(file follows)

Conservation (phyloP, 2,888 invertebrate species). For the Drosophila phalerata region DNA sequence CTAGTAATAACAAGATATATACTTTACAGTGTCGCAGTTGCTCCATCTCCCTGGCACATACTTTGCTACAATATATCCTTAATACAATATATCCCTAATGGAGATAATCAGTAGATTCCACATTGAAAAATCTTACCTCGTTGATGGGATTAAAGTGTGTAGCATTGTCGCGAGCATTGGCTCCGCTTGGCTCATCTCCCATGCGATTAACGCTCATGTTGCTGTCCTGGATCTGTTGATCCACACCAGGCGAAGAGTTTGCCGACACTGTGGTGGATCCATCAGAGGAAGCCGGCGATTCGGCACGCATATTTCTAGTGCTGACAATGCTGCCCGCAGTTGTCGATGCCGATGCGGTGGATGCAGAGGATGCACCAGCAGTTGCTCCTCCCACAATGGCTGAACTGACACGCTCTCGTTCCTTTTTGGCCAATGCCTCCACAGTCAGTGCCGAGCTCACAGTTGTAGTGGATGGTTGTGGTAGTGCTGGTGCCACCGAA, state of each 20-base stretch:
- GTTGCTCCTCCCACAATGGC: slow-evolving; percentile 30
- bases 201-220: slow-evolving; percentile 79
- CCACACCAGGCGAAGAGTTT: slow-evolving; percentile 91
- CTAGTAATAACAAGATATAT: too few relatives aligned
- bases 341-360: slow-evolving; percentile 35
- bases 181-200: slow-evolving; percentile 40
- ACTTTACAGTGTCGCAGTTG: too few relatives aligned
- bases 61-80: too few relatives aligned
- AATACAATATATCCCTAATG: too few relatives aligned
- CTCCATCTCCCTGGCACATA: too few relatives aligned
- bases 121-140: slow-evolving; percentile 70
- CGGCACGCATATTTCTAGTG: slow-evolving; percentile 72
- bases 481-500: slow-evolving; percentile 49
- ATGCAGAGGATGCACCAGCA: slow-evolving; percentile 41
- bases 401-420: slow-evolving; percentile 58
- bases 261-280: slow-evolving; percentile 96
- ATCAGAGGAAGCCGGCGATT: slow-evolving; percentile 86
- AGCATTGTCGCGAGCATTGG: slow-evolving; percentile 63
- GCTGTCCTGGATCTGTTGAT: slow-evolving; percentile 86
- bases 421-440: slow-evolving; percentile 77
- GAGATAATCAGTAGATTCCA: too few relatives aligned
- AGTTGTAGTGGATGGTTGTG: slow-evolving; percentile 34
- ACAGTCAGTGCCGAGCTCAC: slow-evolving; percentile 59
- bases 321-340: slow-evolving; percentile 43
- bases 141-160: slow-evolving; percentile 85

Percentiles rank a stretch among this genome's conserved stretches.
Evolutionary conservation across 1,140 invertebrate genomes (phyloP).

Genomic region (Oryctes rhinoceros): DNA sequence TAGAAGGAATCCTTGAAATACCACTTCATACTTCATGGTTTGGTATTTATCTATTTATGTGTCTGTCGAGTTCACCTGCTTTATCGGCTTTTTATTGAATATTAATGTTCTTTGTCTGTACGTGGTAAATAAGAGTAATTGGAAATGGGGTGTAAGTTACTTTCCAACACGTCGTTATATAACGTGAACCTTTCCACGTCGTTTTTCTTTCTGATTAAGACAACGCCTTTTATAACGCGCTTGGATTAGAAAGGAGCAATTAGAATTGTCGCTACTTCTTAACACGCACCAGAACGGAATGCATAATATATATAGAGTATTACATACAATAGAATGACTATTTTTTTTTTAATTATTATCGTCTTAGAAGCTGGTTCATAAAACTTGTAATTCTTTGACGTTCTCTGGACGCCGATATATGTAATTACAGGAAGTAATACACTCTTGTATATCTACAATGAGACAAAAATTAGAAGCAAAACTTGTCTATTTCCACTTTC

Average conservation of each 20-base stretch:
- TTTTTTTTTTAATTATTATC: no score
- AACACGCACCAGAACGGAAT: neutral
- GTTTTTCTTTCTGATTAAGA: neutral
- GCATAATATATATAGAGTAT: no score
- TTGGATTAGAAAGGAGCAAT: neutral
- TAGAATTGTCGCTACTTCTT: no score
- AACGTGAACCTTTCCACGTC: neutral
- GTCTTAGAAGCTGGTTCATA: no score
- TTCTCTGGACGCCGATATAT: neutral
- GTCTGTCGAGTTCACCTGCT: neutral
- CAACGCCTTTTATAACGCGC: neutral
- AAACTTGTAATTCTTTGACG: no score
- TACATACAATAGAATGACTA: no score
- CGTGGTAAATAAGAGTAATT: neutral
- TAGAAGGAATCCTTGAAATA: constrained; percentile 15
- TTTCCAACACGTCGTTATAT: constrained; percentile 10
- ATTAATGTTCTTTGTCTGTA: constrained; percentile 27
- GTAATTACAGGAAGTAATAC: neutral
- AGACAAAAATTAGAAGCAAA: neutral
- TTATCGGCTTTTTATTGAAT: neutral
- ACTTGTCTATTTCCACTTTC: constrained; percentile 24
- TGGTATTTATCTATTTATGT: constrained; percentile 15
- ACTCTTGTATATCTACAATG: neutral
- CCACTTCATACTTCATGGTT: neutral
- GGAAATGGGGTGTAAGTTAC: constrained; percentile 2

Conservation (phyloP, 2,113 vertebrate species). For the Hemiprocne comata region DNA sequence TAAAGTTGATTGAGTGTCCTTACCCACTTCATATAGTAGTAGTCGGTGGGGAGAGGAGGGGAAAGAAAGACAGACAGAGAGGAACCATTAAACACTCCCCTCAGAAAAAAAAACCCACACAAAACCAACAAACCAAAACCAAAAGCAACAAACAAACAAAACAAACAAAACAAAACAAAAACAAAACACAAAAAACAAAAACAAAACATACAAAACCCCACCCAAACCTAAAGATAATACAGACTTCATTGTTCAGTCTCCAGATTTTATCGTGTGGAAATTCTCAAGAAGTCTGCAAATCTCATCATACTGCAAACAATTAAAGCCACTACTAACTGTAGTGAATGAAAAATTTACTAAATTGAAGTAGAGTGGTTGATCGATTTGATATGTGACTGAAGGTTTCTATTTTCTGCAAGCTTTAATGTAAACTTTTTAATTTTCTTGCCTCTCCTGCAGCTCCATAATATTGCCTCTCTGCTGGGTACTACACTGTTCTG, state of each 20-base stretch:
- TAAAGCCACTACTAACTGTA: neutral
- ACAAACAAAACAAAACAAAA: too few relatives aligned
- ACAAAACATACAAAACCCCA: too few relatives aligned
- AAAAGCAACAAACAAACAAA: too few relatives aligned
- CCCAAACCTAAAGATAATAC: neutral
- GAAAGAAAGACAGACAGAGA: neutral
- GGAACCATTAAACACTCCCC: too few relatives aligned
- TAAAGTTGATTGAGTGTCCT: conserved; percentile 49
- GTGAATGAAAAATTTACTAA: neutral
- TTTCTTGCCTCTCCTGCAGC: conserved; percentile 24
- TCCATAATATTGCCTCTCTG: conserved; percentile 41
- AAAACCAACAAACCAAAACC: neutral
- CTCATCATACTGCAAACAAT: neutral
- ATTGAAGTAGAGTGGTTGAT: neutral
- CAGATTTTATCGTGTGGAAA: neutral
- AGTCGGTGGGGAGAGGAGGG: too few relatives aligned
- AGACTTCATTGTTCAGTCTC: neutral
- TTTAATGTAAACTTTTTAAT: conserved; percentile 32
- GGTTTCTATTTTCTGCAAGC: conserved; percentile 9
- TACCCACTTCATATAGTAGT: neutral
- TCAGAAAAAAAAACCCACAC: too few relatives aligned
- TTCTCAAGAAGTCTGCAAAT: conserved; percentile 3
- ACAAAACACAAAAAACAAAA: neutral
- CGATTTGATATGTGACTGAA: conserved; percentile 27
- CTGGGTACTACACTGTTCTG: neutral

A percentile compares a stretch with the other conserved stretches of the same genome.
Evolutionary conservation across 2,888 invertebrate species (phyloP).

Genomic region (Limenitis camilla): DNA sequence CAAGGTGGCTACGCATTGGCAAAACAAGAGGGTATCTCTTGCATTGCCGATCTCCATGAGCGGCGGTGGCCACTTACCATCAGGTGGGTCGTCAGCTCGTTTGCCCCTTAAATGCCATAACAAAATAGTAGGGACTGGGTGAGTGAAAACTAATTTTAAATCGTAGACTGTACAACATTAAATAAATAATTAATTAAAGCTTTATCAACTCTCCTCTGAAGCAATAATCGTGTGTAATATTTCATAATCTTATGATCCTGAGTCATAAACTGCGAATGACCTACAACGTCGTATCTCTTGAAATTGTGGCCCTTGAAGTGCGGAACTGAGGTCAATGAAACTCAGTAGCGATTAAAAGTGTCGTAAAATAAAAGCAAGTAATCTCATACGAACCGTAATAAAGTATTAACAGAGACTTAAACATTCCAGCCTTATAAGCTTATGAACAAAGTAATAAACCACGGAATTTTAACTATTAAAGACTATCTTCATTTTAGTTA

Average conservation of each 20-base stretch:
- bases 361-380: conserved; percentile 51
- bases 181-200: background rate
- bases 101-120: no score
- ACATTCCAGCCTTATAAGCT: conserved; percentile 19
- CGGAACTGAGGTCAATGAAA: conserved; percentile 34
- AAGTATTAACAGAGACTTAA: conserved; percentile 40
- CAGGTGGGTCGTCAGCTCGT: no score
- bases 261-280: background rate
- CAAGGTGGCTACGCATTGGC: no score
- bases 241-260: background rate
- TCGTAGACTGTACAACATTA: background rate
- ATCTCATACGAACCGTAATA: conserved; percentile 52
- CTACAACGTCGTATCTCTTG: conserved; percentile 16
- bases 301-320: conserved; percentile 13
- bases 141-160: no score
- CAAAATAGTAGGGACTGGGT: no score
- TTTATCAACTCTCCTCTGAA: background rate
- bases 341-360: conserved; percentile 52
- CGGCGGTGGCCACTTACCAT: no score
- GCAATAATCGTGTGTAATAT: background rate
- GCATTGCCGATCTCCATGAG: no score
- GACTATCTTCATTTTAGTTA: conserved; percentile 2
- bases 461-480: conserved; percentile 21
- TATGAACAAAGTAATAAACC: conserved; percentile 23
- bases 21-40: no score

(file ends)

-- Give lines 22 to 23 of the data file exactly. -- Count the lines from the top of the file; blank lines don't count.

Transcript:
- GAGATAATCAGTAGATTCCA: too few relatives aligned
- AGTTGTAGTGGATGGTTGTG: slow-evolving; percentile 34